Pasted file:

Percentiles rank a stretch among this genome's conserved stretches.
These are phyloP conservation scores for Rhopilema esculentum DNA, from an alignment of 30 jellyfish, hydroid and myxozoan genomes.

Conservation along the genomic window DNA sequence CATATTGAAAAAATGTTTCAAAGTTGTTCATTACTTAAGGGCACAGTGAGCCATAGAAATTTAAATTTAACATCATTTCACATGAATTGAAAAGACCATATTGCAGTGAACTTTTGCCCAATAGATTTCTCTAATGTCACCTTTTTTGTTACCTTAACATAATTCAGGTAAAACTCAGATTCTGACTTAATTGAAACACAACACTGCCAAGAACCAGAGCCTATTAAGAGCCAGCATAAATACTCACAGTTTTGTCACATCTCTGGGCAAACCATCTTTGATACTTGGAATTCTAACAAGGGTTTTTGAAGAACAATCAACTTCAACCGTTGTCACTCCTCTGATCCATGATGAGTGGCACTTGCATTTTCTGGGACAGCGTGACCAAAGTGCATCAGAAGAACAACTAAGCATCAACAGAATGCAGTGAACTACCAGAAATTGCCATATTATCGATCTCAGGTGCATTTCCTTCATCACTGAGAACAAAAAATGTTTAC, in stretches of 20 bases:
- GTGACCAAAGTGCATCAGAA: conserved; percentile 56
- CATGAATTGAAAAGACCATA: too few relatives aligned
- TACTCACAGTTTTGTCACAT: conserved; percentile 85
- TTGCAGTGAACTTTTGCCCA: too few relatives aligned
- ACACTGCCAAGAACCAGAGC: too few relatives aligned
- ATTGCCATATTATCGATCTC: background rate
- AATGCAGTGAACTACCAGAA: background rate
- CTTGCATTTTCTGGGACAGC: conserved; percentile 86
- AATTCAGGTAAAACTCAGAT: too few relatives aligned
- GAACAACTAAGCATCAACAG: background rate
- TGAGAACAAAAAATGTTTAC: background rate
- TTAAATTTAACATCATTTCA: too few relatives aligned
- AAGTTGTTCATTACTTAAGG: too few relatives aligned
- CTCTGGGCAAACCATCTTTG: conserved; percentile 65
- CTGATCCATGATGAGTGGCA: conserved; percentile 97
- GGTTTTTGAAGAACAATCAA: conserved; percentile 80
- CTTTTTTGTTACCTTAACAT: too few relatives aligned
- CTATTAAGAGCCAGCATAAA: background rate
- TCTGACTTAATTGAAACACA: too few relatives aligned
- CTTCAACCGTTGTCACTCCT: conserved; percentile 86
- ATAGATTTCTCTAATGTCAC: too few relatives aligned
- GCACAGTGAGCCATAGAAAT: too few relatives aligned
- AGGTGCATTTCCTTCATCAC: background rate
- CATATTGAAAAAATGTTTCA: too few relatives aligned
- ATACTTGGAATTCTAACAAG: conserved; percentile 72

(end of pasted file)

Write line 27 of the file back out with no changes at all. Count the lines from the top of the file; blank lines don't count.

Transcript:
- CATATTGAAAAAATGTTTCA: too few relatives aligned